FTC Settles with Reverb over iTunes Reviews
Reverb Communications settled a compliant with the Federal Trade Commission in which the agency accused the public-relations firm of having employees post reviews of video games on Apple's iTunes store.
Reverb, located in Twain Harte, California, represents a number of clients in the video-game industry, such as MTV Games, Ignition Entertainment, and Demiurge Studios. A release from the FTC said that the agency engaged in "deceptive advertising by having employees pose as ordinary consumers posting game reviews at the online iTunes store and not disclosing that the reviews came from paid employees working on behalf of the developers." The FTC alleges these activities occurred between November 2008 and May 2009.
Under the proposed settlement, Reverb is required to remove the reviews in question and bars Reverb and Snitker from making such comments in the future without disclosing their any relevant connections to the seller of the product or service. (See also User Reviews: How to Use Them, and How Not To.")
When asked if her company disputes the FTC's allegations, Reverb Communications Vice President of Public Relations and Founder Tracie Snitker says, "We settled. We do [deny the allegations in the compliant]. That was the whole point. We agreed to disagree."
Stacy Ferguson of the Bureau of Consumer Protection at the FTC has yet to return a phone call for comment.
The case stems from the FTC's revised endorsements and testimonials guides issues in 2009. The agency specified that "the online post by a person connected to the seller, or someone who receives cash or in-kind payment to review a product or service, should disclose the material connection the reviewer shares with the seller of the product or service. This applies to employees of both the seller and the seller's advertising agency."
Disagreement over facts and the costs of fighting the case are the reasons why Reverb settled, Snitker said, referring to a previously released written statement. "During our discussions with the FTC, it became apparent that we would never agree on the facts of the situation, " Snitker said in the statement. "Rather than continuing to spend time and money arguing, and laying off employees to fight what we believed was a frivolous matter, we settled this case and ended the discussion because as the FTC states: 'The consent agreement is for settlements purposes only and does not constitute admission by the responds of a law violation.'"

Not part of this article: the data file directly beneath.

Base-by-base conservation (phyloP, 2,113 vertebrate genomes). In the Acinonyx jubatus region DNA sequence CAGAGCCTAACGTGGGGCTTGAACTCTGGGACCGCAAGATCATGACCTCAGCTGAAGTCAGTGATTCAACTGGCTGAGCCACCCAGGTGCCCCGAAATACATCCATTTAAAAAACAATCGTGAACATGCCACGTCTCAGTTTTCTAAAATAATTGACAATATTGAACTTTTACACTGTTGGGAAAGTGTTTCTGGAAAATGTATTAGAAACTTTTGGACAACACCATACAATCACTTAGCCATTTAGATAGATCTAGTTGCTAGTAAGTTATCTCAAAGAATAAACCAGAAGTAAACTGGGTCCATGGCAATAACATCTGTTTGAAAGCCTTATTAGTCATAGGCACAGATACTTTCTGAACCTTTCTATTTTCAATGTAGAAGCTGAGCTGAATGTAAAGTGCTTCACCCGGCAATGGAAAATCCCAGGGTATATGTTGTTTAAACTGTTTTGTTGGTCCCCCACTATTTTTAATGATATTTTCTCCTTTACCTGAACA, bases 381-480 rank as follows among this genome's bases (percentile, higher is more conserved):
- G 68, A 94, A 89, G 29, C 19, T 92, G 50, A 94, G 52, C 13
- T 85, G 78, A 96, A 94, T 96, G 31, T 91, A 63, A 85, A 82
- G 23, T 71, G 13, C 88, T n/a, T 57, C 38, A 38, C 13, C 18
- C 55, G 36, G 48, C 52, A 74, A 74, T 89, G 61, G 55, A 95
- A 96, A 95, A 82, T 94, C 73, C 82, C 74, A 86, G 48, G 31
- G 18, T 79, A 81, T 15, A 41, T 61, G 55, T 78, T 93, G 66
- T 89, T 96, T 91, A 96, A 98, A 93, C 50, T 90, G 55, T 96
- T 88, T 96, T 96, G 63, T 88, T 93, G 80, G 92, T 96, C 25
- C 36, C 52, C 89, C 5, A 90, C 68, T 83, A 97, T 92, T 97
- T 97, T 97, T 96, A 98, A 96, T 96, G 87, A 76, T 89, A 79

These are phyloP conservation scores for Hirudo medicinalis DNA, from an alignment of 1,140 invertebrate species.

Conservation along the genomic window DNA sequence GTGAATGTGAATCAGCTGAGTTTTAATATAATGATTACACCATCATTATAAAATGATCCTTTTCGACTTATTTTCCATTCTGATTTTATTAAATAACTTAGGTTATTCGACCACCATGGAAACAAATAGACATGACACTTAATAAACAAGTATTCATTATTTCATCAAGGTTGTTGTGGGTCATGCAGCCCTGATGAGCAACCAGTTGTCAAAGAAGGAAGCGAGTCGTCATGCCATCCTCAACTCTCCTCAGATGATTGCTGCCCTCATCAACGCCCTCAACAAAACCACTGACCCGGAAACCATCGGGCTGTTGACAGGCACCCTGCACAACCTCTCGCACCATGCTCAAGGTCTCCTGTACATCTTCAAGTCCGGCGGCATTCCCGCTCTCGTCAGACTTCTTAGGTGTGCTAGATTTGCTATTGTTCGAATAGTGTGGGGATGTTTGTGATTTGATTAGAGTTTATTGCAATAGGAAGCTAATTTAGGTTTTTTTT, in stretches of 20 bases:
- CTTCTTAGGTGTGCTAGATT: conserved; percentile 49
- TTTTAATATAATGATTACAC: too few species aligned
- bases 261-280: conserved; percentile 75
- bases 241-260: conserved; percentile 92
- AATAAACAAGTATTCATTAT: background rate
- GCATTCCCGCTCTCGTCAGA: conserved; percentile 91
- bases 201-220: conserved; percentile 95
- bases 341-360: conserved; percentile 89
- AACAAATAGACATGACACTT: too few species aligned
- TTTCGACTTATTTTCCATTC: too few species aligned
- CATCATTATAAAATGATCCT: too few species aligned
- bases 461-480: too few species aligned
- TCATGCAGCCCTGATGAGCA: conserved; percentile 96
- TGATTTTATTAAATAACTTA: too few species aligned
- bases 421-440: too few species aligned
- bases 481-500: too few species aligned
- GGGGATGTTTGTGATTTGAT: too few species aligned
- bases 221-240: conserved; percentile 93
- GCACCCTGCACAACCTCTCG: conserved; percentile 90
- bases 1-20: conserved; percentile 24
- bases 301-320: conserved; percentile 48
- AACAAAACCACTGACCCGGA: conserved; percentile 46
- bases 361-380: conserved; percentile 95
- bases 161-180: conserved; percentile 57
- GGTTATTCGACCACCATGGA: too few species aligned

Evolution PR Director Tom Ohle, who's represented video-game companies since 2001 and whose current clients include Paradox Interactive, CD Projekt Red, Good Old Games, and Empire Avenue, is an advocate of proper ethics for marketing and public relations, writing about such issues on his company's blog.
"Any PR firm that is pitching the ability to secure great reviews for someone is a bit sketchy," Ohle says. "Ultimately, there is a line that you cross in PR, and trying to pretend to be real users with opinions is not a good thing to do. Ultimately, you need to let a product speak for itself."
GamePro Media also asked public-relations agency Sandbox Strategies for comment, but they were not able to provide one.
Snitker worries that the revised FTC guidelines could have a chilling effect on the speech of people who work in the industry. "It's personal vs. private, right?" Snitker says. "People are making that distinction. We all have our personal lives. It's a fine line. I don't dictate to my employees on what they can do and can't do. The FTC is telling me that I have to."
Ohle says if you're upfront about who you are and what you represent, it shouldn't be a problem.
"Ultimately, if being honest about the way you're representing opinions online, I don't see much of a problem. It depends on how far FTC was going to take it, " Ohle says. "It depends on how much you have to disclose. If I have to attach 'I'm working on this game,' so be it."